It’s been a busy few weeks; as I mentioned in my latest newsletter, it’s our camp season here, and so I’ve spent seven days out of the last two weeks at our camp site. I was actually due to spend the next three days there as well, but I remembered the whole stress thing and excused myself from it.
The camps went well, although yesterday was a little traumatic. I came back from camp early on Sunday afternoon to be ready to preach at the English service at 4pm and then again at the Spanish service at 7pm. This is why there was no way I could manage another three days of camp straight after. I need to rest. I’m resting in the “change is as good as a” way, by doing some programming instead…
But anyway, I preached a sermon about holiness and then one about gentleness. The holiness one was actually a bit more controversial than I intended; I didn’t intend it to be an attack on Puritanism but that’s how it came out.
I say “that’s how it came out” because when I start writing a sermon I have no idea what’s going to happen. I do my exegesis of the passage that we’re looking at and I see where it takes me. I think, and I hope, this is the best way to do Biblical preaching; I have to try to be open to the Bible saying new things to me, not just things that I already know. If it’s just telling me what I already know, there’s not much point studying it. (That said, it’s hardly a coincidence that I’ve been moaning about Puritanism here and then it “just happened to pop out” of the exegesis I did. Of course my thoughts leak. I’d be crazy to pretend that they don’t.)
So I did not sit down with the idea of writing a sermon about the concept of holiness; I looked at the passage and drew some connections, and maybe God helped inspire me but I can’t say for sure.
Basically, I preach in a completely different way to what was recommended at Bible college. I don’t have three main points; I have no main points, not a single one. Instead I try to preach in quite a narrative way, walking the congregation through the Biblical text and “annotating” it as the sermon goes along, and then trying to pull all the annotations together into a pattern at the end. I’ve been inspired a lot by the theocentric preaching movement, so much so that I often put off the application altogether, and leave people with stories about Jesus.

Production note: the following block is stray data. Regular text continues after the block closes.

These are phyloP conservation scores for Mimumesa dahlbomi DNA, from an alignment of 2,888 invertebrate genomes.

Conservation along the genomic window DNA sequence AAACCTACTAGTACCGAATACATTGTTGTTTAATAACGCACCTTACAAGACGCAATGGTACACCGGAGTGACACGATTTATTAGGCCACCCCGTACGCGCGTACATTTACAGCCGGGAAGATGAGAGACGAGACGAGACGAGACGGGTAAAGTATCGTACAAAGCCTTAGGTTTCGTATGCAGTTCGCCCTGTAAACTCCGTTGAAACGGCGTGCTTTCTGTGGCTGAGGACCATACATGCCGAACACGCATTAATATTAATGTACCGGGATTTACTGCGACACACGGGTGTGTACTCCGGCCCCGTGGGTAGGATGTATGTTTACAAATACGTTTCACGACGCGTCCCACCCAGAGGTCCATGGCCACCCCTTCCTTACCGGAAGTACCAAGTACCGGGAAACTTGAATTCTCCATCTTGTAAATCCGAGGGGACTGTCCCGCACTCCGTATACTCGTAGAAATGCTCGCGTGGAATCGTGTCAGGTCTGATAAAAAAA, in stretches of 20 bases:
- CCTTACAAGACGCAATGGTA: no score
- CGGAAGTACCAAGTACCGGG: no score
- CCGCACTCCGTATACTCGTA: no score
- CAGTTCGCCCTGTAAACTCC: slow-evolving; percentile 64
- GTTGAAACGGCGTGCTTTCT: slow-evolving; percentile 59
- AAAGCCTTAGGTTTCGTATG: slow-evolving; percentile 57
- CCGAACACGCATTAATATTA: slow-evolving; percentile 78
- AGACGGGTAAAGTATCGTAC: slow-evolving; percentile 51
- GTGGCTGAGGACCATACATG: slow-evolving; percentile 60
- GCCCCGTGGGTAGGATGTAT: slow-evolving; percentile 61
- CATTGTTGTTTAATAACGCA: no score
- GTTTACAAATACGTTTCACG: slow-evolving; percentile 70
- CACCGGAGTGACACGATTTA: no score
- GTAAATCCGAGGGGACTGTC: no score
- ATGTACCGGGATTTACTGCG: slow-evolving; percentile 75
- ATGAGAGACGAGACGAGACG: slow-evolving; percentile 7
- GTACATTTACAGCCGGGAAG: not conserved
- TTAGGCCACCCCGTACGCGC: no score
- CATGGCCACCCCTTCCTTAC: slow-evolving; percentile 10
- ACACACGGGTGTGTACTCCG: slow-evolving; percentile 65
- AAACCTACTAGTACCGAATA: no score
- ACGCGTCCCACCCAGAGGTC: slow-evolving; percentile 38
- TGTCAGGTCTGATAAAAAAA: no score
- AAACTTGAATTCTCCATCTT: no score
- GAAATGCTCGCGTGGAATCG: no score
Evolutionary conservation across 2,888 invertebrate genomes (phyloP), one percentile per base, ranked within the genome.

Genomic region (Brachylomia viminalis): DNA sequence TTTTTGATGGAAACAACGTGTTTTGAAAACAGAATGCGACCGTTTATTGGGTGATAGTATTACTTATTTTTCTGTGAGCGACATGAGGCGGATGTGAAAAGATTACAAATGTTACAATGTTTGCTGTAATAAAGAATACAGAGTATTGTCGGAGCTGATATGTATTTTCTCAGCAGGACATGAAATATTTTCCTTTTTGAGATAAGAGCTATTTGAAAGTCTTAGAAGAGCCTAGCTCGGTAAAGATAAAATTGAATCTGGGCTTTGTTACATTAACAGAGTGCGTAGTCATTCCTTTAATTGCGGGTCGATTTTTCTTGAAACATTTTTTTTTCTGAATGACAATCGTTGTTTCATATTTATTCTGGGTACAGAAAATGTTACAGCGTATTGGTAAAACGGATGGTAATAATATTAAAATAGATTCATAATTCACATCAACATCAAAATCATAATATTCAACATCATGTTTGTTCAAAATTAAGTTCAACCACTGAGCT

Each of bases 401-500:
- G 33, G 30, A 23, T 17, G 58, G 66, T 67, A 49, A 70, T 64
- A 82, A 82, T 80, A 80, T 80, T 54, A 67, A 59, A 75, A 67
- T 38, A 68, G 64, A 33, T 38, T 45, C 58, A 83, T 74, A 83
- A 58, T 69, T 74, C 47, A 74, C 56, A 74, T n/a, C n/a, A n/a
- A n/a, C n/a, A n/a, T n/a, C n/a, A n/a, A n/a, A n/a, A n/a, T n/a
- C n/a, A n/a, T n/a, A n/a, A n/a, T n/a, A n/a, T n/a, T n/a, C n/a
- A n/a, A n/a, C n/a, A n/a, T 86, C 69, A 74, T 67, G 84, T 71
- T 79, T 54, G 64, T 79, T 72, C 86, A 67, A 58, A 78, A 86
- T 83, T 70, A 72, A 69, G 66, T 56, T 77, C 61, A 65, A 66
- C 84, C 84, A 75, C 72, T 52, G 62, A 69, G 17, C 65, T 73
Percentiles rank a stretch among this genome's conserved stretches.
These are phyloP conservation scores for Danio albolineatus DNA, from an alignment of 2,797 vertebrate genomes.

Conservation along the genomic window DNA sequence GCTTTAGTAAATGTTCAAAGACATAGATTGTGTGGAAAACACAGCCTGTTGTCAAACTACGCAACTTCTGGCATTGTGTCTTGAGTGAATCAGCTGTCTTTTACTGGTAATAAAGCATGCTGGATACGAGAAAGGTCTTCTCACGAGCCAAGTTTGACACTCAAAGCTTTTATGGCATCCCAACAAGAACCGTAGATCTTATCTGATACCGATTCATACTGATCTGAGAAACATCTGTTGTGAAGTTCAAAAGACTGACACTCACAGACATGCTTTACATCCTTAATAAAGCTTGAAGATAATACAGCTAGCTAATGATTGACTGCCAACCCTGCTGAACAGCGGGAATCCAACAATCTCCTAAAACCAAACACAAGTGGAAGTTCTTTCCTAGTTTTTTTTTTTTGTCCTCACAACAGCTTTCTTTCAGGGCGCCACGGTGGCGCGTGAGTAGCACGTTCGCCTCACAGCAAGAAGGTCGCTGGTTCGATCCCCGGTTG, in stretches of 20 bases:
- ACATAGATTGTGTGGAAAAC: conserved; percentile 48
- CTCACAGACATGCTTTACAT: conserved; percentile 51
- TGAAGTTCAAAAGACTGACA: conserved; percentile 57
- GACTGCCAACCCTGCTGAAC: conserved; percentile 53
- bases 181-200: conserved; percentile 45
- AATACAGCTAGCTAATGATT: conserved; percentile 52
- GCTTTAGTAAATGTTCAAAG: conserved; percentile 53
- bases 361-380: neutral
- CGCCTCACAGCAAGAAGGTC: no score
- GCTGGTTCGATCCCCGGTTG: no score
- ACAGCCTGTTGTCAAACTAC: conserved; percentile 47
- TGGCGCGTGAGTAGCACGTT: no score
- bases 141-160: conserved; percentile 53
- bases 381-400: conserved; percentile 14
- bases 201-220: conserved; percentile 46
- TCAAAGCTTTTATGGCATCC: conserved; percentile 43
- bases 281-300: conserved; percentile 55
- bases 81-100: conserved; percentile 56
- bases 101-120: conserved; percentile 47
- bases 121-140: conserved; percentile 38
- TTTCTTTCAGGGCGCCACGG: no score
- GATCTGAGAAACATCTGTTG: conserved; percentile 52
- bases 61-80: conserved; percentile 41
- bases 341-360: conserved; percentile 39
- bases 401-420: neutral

There’s a danger here that I can end up light on doctrine, but to be honest I find the Bible more of a collection of stories about Jesus than a handbook of doctrine. And given my doctrinal eccentricities from time to time, frankly it’s better for everyone that I try to stick closely to the Bible.
This has been particularly pronounced as we’re going through Mark. I’m going through the book systematically so as to force myself to preach on bits that I would otherwise avoid. There’s a lot of miracle stories in Mark, and they’re actually really tricky to preach. You can take the lazy way out and say “Jesus has the power to heal you, let’s all get healed from our illnesses”, but the Gospel isn’t a book about you, it’s a book about Jesus. There were lots of people Jesus didn’t heal. So you have to look at the pericopes and say “what is this story actually saying about him?”.
The other one was about gentleness. Again, I had no idea that gentleness is God’s tool for handling problems within the church until I sat down and found all the passages that mention it and did the exegesis. So I learn a lot from doing these sermons too. In that sermon, I concluded that it wasn’t a sin to disagree with the pastor. (to a Latin American audience, the pastor seems to have almost a magical connection with God, so I wanted to bring that down a notch.) I’m sure that if there are any glaring problems with how I’ve handled these passages, you guys out there will let me know about it. I give you my permission and encouragement to do so!